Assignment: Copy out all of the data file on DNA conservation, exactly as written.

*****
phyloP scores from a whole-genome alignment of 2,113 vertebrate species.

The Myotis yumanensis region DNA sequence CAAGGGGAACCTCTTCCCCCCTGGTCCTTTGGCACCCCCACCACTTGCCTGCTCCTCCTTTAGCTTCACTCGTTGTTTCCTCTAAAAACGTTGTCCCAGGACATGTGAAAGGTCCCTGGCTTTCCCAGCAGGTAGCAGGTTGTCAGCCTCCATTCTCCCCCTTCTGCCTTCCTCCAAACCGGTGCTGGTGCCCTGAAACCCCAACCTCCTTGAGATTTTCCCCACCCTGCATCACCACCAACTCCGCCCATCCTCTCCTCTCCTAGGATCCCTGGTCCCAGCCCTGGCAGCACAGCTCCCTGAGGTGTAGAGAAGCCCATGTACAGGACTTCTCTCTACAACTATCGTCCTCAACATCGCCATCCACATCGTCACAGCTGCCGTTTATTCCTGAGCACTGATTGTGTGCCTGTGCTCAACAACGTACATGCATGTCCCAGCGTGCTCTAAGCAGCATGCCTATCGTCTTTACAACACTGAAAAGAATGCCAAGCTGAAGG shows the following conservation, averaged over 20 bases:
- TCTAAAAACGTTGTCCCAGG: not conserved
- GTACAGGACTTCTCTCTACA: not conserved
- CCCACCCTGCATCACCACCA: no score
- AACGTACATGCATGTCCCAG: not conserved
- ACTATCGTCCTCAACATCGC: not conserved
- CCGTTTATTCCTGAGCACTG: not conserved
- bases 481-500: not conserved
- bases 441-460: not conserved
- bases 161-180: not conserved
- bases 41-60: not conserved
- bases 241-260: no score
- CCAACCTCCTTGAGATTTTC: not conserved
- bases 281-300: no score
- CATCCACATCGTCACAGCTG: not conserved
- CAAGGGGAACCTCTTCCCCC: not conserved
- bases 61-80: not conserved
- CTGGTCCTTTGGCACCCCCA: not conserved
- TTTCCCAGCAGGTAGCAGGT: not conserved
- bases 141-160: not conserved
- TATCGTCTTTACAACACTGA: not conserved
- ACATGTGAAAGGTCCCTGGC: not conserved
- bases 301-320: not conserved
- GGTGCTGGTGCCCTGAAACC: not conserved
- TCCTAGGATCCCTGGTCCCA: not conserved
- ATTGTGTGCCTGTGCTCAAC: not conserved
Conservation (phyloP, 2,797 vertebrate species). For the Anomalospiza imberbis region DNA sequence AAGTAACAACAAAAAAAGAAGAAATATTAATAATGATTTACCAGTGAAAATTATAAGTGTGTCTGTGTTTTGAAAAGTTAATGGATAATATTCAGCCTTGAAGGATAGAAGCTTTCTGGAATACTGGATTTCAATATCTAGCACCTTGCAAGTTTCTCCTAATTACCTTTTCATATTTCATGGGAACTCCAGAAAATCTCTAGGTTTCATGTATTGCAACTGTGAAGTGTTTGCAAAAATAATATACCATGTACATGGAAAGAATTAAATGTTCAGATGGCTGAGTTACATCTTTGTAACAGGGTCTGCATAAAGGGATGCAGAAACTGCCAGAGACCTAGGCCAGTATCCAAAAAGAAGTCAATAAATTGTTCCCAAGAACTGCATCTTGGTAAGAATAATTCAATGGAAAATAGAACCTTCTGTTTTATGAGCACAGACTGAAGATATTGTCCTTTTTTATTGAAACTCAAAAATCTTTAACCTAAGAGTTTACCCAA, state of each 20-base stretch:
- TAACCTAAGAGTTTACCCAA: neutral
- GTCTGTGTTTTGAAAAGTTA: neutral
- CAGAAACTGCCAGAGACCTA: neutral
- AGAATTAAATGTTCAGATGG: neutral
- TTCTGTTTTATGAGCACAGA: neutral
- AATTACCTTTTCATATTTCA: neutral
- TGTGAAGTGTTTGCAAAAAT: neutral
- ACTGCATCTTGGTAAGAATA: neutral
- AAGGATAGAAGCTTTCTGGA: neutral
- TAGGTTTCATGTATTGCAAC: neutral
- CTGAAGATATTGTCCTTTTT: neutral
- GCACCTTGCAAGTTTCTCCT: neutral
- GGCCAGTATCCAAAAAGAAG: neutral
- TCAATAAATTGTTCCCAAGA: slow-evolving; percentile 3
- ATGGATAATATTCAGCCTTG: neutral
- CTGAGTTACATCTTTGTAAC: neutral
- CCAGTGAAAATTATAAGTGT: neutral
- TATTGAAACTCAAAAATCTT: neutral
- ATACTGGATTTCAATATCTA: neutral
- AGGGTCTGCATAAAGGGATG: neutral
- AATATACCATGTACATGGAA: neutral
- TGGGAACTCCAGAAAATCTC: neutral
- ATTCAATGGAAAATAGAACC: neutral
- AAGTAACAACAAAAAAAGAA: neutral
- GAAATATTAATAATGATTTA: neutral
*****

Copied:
phyloP scores from a whole-genome alignment of 2,113 vertebrate species.

The Myotis yumanensis region DNA sequence CAAGGGGAACCTCTTCCCCCCTGGTCCTTTGGCACCCCCACCACTTGCCTGCTCCTCCTTTAGCTTCACTCGTTGTTTCCTCTAAAAACGTTGTCCCAGGACATGTGAAAGGTCCCTGGCTTTCCCAGCAGGTAGCAGGTTGTCAGCCTCCATTCTCCCCCTTCTGCCTTCCTCCAAACCGGTGCTGGTGCCCTGAAACCCCAACCTCCTTGAGATTTTCCCCACCCTGCATCACCACCAACTCCGCCCATCCTCTCCTCTCCTAGGATCCCTGGTCCCAGCCCTGGCAGCACAGCTCCCTGAGGTGTAGAGAAGCCCATGTACAGGACTTCTCTCTACAACTATCGTCCTCAACATCGCCATCCACATCGTCACAGCTGCCGTTTATTCCTGAGCACTGATTGTGTGCCTGTGCTCAACAACGTACATGCATGTCCCAGCGTGCTCTAAGCAGCATGCCTATCGTCTTTACAACACTGAAAAGAATGCCAAGCTGAAGG shows the following conservation, averaged over 20 bases:
- TCTAAAAACGTTGTCCCAGG: not conserved
- GTACAGGACTTCTCTCTACA: not conserved
- CCCACCCTGCATCACCACCA: no score
- AACGTACATGCATGTCCCAG: not conserved
- ACTATCGTCCTCAACATCGC: not conserved
- CCGTTTATTCCTGAGCACTG: not conserved
- bases 481-500: not conserved
- bases 441-460: not conserved
- bases 161-180: not conserved
- bases 41-60: not conserved
- bases 241-260: no score
- CCAACCTCCTTGAGATTTTC: not conserved
- bases 281-300: no score
- CATCCACATCGTCACAGCTG: not conserved
- CAAGGGGAACCTCTTCCCCC: not conserved
- bases 61-80: not conserved
- CTGGTCCTTTGGCACCCCCA: not conserved
- TTTCCCAGCAGGTAGCAGGT: not conserved
- bases 141-160: not conserved
- TATCGTCTTTACAACACTGA: not conserved
- ACATGTGAAAGGTCCCTGGC: not conserved
- bases 301-320: not conserved
- GGTGCTGGTGCCCTGAAACC: not conserved
- TCCTAGGATCCCTGGTCCCA: not conserved
- ATTGTGTGCCTGTGCTCAAC: not conserved
Conservation (phyloP, 2,797 vertebrate species). For the Anomalospiza imberbis region DNA sequence AAGTAACAACAAAAAAAGAAGAAATATTAATAATGATTTACCAGTGAAAATTATAAGTGTGTCTGTGTTTTGAAAAGTTAATGGATAATATTCAGCCTTGAAGGATAGAAGCTTTCTGGAATACTGGATTTCAATATCTAGCACCTTGCAAGTTTCTCCTAATTACCTTTTCATATTTCATGGGAACTCCAGAAAATCTCTAGGTTTCATGTATTGCAACTGTGAAGTGTTTGCAAAAATAATATACCATGTACATGGAAAGAATTAAATGTTCAGATGGCTGAGTTACATCTTTGTAACAGGGTCTGCATAAAGGGATGCAGAAACTGCCAGAGACCTAGGCCAGTATCCAAAAAGAAGTCAATAAATTGTTCCCAAGAACTGCATCTTGGTAAGAATAATTCAATGGAAAATAGAACCTTCTGTTTTATGAGCACAGACTGAAGATATTGTCCTTTTTTATTGAAACTCAAAAATCTTTAACCTAAGAGTTTACCCAA, state of each 20-base stretch:
- TAACCTAAGAGTTTACCCAA: neutral
- GTCTGTGTTTTGAAAAGTTA: neutral
- CAGAAACTGCCAGAGACCTA: neutral
- AGAATTAAATGTTCAGATGG: neutral
- TTCTGTTTTATGAGCACAGA: neutral
- AATTACCTTTTCATATTTCA: neutral
- TGTGAAGTGTTTGCAAAAAT: neutral
- ACTGCATCTTGGTAAGAATA: neutral
- AAGGATAGAAGCTTTCTGGA: neutral
- TAGGTTTCATGTATTGCAAC: neutral
- CTGAAGATATTGTCCTTTTT: neutral
- GCACCTTGCAAGTTTCTCCT: neutral
- GGCCAGTATCCAAAAAGAAG: neutral
- TCAATAAATTGTTCCCAAGA: slow-evolving; percentile 3
- ATGGATAATATTCAGCCTTG: neutral
- CTGAGTTACATCTTTGTAAC: neutral
- CCAGTGAAAATTATAAGTGT: neutral
- TATTGAAACTCAAAAATCTT: neutral
- ATACTGGATTTCAATATCTA: neutral
- AGGGTCTGCATAAAGGGATG: neutral
- AATATACCATGTACATGGAA: neutral
- TGGGAACTCCAGAAAATCTC: neutral
- ATTCAATGGAAAATAGAACC: neutral
- AAGTAACAACAAAAAAAGAA: neutral
- GAAATATTAATAATGATTTA: neutral